Further, although Zinovy and Funiciello (2018, Sept. 17) reported the general goal of spinal manipulation is “improving the joint’s function, increasing range of motion, and reducing pain” (para. 2), beyond that, the intention of spinal manipulation amongst DCs, DOs and PTs is different. So, what is the difference?



Spinal Manipulation (CSA) According to DCs


In addition to improving joint function, increasing range of motion and reducing pain, spinal manipulation for DCs is about normalizing neuro-biomechanical biomechanical function and reducing neurological irritation to maintain optimal function of the nervous system. Petterman (2007) explained this is known as the Law of the Nerve (p. 168).  DC’s more precisely regard spinal manipulation as a specific chiropractic spinal adjustment or chiropractic manipulative treatment (CMT). Andersson, Lucente, Davis, Kappler, Lipton and Leurgans (1999) reported in the New England Journal of Medicine, “The chiropractic approach is focused more on the nervous system and advocates adjustments of the spinal vertebrae to improve neurotransmission(p. 1426).


Manip vs Mob


Evans (2002), referring to the above images, described the cause of neuro-biomechanical dysfunction due to meniscoid entrapment as follows:

Meniscoid entrapment. 1) On flexion, the inferior articular process of a zygapophyseal joint moves upward, taking a meniscoid with It. 2) On attempted extension, the inferior articular process returns toward its neutral position, but instead of re-entering the joint cavity, the meniscoid impacts against the edge of the articular cartilage and buckles, forming a space-occupying "lesion" under the capsule. Pain occurs as a result of capsular tension, and extension is inhibited. 3) Manipulation of the joint involving flexion and gapping, reduces the impaction and opens the joint to encourage re-entry of the meniscoid into the joint space (4) [Realignment of the joint.] (p. 253)


Evans (2002) continued:

Bogduk and Jull reviewed the likelihood of intra-articular entrapments within zygapophyseal joints as potential sources of pain…Fibro-adipose meniscoid have also been identified as structures capable of creating a painful situation. Bogduk and Jull reviewed the possible role of fibro-adipose meniscoid causing pain purely by creating a tractioning effect on the zygapophyseal joint capsule, again after intra-articular pinching of tissue (p. 252). A large number of type III and type IV nerve fibers (nociceptors) have been observed within capsules of zygapophyseal joints. Pain occurs as distension of the joint capsule provides a sufficient stimulus for these nociceptors to depolarize. Muscle spasm would then occur to prevent the impaction of the meniscoid. The patient would tend to be more comfortable with the spine maintained in a flexed position, because this will disengage the meniscoid. Extension would therefore tend to be inhibited. This condition has also been termed a “joint lock” or “facet-lock,” the latter of which indicates the involvement of the zygapophyseal joint…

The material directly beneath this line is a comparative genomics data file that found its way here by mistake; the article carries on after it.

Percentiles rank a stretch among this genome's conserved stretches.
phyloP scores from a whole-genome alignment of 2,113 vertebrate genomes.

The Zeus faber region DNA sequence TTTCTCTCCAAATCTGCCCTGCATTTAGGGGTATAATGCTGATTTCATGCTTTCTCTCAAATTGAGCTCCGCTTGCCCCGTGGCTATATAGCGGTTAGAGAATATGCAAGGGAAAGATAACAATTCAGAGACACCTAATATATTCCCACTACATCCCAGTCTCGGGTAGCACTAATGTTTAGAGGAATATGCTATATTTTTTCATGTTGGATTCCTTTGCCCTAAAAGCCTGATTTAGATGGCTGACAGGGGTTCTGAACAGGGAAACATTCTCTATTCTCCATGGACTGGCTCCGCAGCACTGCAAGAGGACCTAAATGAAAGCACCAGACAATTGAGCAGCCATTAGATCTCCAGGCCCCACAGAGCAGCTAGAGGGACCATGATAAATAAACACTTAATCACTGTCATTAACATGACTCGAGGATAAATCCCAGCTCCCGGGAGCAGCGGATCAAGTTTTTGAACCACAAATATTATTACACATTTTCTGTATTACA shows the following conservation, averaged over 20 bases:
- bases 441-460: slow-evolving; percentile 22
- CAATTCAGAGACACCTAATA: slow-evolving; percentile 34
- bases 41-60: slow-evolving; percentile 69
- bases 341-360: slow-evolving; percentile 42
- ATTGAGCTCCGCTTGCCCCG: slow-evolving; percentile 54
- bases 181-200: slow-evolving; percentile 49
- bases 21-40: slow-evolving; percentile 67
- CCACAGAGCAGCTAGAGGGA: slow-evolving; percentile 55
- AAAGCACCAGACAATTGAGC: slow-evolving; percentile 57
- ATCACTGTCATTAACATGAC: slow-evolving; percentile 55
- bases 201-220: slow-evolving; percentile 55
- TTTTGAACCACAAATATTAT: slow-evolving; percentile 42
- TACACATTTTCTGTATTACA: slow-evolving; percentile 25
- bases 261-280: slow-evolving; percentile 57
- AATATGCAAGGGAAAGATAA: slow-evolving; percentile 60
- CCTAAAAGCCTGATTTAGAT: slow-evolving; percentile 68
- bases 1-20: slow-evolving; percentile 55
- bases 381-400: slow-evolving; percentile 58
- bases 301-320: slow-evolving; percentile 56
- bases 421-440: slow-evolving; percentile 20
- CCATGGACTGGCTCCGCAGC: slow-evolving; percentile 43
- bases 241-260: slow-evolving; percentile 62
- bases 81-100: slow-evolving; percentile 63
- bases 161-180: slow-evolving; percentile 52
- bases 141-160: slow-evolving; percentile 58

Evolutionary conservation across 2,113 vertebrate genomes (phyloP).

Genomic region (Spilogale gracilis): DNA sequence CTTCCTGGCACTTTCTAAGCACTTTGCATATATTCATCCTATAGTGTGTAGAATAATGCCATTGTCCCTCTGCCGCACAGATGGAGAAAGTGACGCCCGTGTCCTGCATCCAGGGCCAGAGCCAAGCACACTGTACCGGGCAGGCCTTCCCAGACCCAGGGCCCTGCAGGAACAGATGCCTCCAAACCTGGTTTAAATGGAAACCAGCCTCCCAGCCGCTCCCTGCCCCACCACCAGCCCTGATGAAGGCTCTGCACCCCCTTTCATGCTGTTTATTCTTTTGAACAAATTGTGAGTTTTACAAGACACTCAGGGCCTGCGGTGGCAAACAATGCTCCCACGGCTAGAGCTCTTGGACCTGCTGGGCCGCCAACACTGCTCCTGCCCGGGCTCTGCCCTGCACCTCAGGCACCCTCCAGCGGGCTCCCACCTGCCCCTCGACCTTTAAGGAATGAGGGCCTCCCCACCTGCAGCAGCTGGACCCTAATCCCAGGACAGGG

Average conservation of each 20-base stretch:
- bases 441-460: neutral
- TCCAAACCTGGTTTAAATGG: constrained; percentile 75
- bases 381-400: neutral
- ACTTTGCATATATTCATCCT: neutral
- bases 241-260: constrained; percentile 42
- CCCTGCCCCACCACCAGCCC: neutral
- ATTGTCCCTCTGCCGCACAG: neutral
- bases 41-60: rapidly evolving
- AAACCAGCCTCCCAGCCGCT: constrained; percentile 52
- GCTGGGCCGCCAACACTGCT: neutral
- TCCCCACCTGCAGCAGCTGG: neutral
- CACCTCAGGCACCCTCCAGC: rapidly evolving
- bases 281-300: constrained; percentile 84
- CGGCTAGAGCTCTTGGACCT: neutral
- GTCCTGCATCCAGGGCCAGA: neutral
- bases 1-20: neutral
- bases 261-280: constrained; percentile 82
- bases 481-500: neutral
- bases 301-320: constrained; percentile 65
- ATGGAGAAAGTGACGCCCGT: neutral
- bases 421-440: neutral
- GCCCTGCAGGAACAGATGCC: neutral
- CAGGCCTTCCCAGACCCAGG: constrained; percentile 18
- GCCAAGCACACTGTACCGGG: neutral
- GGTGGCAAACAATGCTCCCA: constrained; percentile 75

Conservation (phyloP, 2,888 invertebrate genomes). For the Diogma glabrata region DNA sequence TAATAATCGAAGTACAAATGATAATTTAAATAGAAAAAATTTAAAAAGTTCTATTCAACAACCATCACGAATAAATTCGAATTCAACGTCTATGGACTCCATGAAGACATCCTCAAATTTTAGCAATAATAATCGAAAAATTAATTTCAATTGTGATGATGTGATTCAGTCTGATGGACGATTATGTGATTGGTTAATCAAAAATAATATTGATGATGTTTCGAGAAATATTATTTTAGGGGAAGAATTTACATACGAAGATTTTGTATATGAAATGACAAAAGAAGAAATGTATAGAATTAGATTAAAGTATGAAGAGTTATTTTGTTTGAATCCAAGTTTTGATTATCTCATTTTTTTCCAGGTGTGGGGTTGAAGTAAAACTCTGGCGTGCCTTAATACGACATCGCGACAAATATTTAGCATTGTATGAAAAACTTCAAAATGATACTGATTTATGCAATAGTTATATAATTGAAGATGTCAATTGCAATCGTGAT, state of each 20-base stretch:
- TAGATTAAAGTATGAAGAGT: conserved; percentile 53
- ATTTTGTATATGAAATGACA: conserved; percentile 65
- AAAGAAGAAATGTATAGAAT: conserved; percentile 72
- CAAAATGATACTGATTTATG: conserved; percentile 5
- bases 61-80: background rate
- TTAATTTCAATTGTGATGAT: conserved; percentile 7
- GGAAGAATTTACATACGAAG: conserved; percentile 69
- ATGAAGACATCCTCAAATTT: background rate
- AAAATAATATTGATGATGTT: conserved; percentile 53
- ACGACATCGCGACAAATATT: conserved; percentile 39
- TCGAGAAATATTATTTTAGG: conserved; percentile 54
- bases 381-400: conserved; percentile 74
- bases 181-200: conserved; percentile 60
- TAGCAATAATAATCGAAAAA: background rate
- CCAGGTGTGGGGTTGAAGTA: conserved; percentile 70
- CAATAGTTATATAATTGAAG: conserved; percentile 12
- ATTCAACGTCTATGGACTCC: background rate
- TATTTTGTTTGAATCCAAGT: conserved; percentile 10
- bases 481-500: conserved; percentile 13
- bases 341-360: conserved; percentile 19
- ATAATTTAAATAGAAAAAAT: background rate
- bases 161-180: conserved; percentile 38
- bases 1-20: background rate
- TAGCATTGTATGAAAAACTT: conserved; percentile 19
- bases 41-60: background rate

Evans (2002) further added, “An HVLAT manipulation [chiropractic spinal adjustment CSA], involving gapping of the zygapophyseal joint, reduces the impaction and opens the joint, so encouraging the meniscoid to return to its normal anatomic position in the joint cavity. This ceases the distension of the joint capsule, thus reducing pain” (p. 252-253).


When considering the neuro-biomechanical lesion, (or vertebral subluxation complex [VSC] as traditionally coined) in its entirety, we must consider the etiology as these forces can lead to complex patho-biomechanical components of the spine and supporting tissues. As a result, a neurological cascade can ensue that would further define the lesion beyond the inter-articulation entrapments.